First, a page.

Then on Lap 80, out came the caution for the third time as Ed Jones collided with Hinchcliffe while trying to make a pass, and spun and stalled at the exit of Turn 4. O’Ward also got caught up and was forced to pit for a new front wing.

The Lap 83 restart was orderly, although Power used his reds to go up the inside of teammate McLaughlin at Turn 1 to grab 10th. Two laps later, he took ninth from VeeKay down the inside of the ECR car at Turn 10.

Teammate Newgarden kept the pressure on Herta at the front of the field, the pair of them setting their fastest laps and dropping Pagenaud, who was nonetheless staying well clear of Harvey and Dixon. Sato in sixth was having to watch his mirrors for Ericsson, Bourdais and Power… although that became Ericsson, Power and VeeKay on Lap 89, when the latter pair passed Bourdais’ Foyt machine.

Herta started easing away from Newgarden but only by tenths at a time so that with five laps to go his advantage had crept up to 1.7sec. Just three laps later, though, it was out to 2.5sec and the Californian landed his fourth victory and his first street course win.

Newgarden finished 3.6sec ahead of Pagenaud who had a 2sec margin over Harvey. Behind Dixon, his teammate Ericsson finished just a quarter second adrift of Sato.

A late pitstop for Palou sent him tumbling down to 17th in the final couple of laps although he retains a two-point lead in the championship over Dixon and Power.

Cla Driver Team Laps Time Gap Mph Pits Retirement
1 United States Colton Herta
United States Andretti Autosport 100 1:51'51.411 96.552 2
2 United States Josef Newgarden
United States Team Penske 100 1:51'53.904 2.493 96.516 2
3 France Simon Pagenaud
United States Team Penske 100 1:51'57.561 6.149 96.464 2
4 United Kingdom Jack Harvey
United States Meyer Shank Racing 100 1:51'59.494 8.083 96.436 2
5 New Zealand Scott Dixon
United States Chip Ganassi Racing 100 1:52'00.361 8.949 96.423 2
6 Japan Takuma Sato
United States Rahal Letterman Lanigan Racing 100 1:52'03.091 11.680 96.384 2
7 Sweden Marcus Ericsson
United States Chip Ganassi Racing 100 1:52'03.350 11.939 96.381 2
8 Australia Will Power
United States Team Penske 100 1:52'04.647 13.236 96.362 3
9 Netherlands Rinus van Kalmthout
United States Ed Carpenter Racing 100 1:52'05.130 13.719 96.355 2
10 France Sébastien Bourdais
United States A.J. Foyt Enterprises 100 1:52'07.406 15.995 96.322 2
11 New Zealand Scott McLaughlin
United States Team Penske 100 1:52'09.004 17.592 96.300 3
12 Sweden Felix Rosenqvist
Arrow McLaren SP 100 1:52'09.975 18.563 96.286 3
13 France Romain Grosjean
Dale Coyne Racing with RWR 100 1:52'14.139 22.727 96.226 3
14 United States Ryan Hunter-Reay
United States Andretti Autosport 100 1:52'15.539 24.127 96.206 3
15 United States Graham Rahal
United States Rahal Letterman Lanigan Racing 100 1:52'16.204 24.792 96.197 3
16 United States Conor Daly
United States Ed Carpenter Racing 100 1:52'39.571 48.160 95.864 5
17 Spain Alex Palou
United States Chip Ganassi Racing 99 1:51'51.251 1 Lap 95.589 3
18 Canada James Hinchcliffe
Andretti Steinbrenner Autosport 99 1:52'18.667 1 Lap 95.200 3
19 Mexico Patricio O'Ward
Arrow McLaren SP 99 1:52'22.715 1 Lap 95.143 3
20 United Arab Emirates Ed Jones
Dale Coyne Racing with Vasser Sullivan 99 1:52'38.395 1 Lap 94.922 5
21 United States Alexander Rossi
United States Andretti Autosport 98 1:52'19.059 2 Laps 94.233 3
22 United States Jimmie Johnson
United States Chip Ganassi Racing 95 1:52'43.664 5 Laps 91.016 3
23 Canada Dalton Kellett
United States A.J. Foyt Enterprises 67 1:13'54.696 33 Laps 97.901 2 Spun off
24 United Kingdom Max Chilton
United Kingdom Carlin 18 25'26.704 82 Laps 76.400 2 Mechanical


Remembering Michele Alboreto: F1 ace, Le Mans winner and good man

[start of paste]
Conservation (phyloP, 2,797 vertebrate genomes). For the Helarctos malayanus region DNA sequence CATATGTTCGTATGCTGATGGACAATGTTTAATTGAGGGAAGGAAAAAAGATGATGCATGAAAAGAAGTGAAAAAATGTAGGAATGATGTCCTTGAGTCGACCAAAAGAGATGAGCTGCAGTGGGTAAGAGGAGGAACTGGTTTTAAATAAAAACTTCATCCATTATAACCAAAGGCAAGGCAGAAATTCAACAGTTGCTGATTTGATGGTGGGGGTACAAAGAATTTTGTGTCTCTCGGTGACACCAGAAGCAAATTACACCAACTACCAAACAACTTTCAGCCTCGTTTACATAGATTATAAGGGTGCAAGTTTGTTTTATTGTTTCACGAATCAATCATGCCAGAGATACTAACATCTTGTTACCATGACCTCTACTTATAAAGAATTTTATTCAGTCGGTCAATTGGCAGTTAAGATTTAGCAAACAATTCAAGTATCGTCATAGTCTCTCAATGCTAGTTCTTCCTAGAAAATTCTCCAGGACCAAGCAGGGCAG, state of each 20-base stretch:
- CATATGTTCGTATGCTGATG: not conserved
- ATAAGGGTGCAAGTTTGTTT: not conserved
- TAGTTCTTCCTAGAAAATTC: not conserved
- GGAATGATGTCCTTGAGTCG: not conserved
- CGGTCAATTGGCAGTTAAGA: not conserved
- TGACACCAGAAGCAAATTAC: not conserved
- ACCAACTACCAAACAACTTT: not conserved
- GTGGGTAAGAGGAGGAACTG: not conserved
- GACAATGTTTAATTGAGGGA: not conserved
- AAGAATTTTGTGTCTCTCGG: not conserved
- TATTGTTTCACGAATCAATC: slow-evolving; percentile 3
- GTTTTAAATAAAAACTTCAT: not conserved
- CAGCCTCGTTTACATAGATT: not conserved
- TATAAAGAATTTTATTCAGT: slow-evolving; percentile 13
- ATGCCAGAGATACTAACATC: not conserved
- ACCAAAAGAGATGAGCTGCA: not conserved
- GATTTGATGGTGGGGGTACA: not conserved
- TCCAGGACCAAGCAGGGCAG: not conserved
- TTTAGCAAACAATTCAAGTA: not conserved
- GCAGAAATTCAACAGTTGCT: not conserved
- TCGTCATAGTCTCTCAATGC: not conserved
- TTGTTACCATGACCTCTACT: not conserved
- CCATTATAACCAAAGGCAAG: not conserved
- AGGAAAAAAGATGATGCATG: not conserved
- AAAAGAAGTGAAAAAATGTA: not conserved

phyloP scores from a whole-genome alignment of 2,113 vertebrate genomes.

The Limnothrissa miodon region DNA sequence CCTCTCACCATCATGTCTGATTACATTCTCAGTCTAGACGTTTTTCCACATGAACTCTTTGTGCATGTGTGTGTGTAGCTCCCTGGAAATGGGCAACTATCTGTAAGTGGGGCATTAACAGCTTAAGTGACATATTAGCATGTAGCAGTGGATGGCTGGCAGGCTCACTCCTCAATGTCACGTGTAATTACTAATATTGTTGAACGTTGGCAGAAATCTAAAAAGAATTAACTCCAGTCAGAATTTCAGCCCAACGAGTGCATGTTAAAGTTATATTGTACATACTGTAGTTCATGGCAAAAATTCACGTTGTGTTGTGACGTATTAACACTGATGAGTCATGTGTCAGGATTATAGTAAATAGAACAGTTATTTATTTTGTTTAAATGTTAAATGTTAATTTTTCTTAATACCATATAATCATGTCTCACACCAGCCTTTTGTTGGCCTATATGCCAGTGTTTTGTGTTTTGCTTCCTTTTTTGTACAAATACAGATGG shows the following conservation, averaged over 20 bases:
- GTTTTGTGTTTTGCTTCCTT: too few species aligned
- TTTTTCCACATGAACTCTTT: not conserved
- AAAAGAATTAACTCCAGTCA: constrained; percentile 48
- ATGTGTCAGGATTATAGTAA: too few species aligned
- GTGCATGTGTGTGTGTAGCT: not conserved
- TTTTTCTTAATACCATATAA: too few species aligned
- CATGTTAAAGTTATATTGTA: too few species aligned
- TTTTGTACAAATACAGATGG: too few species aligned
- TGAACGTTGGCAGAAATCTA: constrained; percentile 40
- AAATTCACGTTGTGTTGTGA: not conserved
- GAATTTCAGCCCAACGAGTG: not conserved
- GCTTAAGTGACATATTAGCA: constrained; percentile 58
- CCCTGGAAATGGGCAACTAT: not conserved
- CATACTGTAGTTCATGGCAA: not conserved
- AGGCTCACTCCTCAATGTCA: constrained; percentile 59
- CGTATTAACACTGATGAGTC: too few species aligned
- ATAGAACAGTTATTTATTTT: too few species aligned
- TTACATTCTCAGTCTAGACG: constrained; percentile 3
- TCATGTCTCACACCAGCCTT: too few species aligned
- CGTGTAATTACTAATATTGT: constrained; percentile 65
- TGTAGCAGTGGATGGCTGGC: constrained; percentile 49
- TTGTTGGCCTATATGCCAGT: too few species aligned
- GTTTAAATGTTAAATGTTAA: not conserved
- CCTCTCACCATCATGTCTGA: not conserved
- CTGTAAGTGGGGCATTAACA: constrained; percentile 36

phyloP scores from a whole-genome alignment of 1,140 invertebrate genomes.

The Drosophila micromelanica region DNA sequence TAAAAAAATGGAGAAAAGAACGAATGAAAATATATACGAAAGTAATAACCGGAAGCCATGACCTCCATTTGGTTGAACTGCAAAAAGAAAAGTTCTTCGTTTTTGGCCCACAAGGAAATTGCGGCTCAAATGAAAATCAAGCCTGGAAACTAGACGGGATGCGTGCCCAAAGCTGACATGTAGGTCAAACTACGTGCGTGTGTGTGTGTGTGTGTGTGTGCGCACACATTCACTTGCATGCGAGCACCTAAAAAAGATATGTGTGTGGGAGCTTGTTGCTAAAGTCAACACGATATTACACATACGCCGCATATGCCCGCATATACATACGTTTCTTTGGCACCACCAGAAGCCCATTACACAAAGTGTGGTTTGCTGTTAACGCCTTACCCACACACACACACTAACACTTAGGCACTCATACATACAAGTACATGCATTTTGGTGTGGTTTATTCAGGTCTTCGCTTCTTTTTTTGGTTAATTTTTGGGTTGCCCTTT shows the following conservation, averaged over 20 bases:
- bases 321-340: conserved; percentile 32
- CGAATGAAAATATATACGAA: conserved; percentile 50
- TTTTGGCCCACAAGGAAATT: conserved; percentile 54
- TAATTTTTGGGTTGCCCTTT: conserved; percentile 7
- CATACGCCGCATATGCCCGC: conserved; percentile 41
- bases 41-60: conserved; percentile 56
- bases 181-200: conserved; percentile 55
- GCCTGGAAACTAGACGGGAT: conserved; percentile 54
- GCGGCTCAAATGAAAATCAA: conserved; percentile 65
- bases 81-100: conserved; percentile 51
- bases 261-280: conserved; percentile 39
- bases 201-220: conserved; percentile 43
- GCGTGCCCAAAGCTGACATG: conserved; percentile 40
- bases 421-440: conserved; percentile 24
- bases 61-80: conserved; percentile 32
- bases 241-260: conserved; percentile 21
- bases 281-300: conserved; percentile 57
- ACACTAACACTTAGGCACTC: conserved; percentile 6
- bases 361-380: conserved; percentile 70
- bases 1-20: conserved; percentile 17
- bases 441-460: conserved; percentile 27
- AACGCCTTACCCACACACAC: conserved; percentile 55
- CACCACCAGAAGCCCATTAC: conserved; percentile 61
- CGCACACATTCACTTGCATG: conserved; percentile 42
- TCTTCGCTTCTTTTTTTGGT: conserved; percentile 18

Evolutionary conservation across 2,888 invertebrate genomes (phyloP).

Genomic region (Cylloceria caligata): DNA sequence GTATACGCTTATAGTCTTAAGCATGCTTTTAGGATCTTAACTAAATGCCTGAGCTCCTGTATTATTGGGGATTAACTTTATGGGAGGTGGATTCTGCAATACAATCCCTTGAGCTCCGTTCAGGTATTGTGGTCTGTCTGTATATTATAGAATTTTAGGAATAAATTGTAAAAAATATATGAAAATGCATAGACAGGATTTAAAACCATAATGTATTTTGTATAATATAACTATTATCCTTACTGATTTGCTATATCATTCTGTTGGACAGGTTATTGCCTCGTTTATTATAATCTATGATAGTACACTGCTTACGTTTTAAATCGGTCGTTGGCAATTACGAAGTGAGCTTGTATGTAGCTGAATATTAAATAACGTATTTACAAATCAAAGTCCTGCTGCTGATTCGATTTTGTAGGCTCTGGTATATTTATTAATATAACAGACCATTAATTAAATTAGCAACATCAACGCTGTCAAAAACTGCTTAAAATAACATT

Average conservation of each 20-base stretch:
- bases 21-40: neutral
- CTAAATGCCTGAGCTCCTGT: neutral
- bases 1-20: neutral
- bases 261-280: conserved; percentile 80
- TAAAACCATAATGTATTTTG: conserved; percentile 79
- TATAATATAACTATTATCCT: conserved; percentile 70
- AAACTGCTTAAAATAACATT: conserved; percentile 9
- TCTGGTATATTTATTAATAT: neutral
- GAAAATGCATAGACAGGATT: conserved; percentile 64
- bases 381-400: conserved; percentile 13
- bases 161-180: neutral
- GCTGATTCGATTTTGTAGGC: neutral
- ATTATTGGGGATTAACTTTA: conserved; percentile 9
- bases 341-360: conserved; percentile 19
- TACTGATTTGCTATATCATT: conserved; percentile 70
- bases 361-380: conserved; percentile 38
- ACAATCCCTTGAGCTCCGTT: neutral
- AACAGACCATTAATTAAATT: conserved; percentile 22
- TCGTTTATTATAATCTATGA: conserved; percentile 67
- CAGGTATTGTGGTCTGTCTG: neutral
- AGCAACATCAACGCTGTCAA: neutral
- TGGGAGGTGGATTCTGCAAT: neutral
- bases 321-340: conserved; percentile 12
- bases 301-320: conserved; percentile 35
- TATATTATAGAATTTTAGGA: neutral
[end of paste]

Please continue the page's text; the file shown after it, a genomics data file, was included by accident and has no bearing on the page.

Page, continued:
Previous article

Remembering Michele Alboreto: F1 ace, Le Mans winner and good man

Next article

Rossi and Rahal defuse potential conflict after crash

Rossi and Rahal defuse potential conflict after crash
Ranking the top 10 IndyCar drivers of 2021 Prime

Ranking the top 10 IndyCar drivers of 2021

In an enthralling 2021 IndyCar campaign, the series bounced back from its COVID-19 truncated year prior and series sophomore Alex Palou defeated both the established order and his fellow young guns to clinch a maiden title. It capped a remarkable season with plenty of standout performers

Nov 22, 2021
How Marcus Ericsson finally unlocked his potential in IndyCar Prime

How Marcus Ericsson finally unlocked his potential in IndyCar

Marcus Ericsson enjoyed a breakout year in the IndyCar Series in 2021, winning twice and finishing sixth in points with Chip Ganassi Racing. How did he finally unlock the potential that was masked by five years of toil in Formula 1 with Caterham and Sauber/Alfa Romeo?

Nov 16, 2021
Remembering Dan Wheldon and his last and most amazing win Prime

Remembering Dan Wheldon and his last and most amazing win

Saturday, Oct. 16th, marks the 10th anniversary Dan Wheldon’s death. David Malsher-Lopez pays tribute, then asks Wheldon’s race engineer from 2011, Todd Malloy, to recall that magical second victory at the Indianapolis 500.

Oct 16, 2021
Have Harvey and RLL formed IndyCar’s next winning match-up? Prime

Have Harvey and RLL formed IndyCar’s next winning match-up?

Jack Harvey’s move to Rahal Letterman Lanigan Racing sparked plenty of debate, but their combined strength could prove golden, says David Malsher-Lopez.

Oct 15, 2021
Why Kyle Kirkwood is America's new IndyCar ace-in-waiting Prime

Why Kyle Kirkwood is America's new IndyCar ace-in-waiting

Kyle Kirkwood, the record-setting junior formula driver, sealed the Indy Lights championship last weekend. But despite an absurdly strong résumé and scholarship money, his next move is far from clear. By David Malsher-Lopez.

Oct 6, 2021
2021 IndyCar title is just the start for Ganassi's newest star Prime

2021 IndyCar title is just the start for Ganassi's newest star

Alex Palou has captured Chip Ganassi Racing's 14th IndyCar drivers' championship, and in truly stellar manner. David Malsher-Lopez explains what made the Palou-Ganassi combo so potent so soon.

Sep 28, 2021
Why Grosjean's oval commitment shows he's serious about IndyCar Prime

Why Grosjean's oval commitment shows he's serious about IndyCar

One of motorsport’s worst-kept secrets now out in the open, and Romain Grosjean has been confirmed as an Andretti Autosport IndyCar driver in 2022. It marks a remarkable turnaround after the abrupt end to his Formula 1 career, and is a firm indication of his commitment to challenge for the IndyCar Series title  

Sep 24, 2021
IndyCar’s longest silly-season is still at fever pitch Prime

IndyCar’s longest silly-season is still at fever pitch

The 2021 IndyCar silly season is one of the silliest of all, but it’s satisfying to see so many talented drivers in play – including Callum Ilott. David Malsher-Lopez reports.

Sep 11, 2021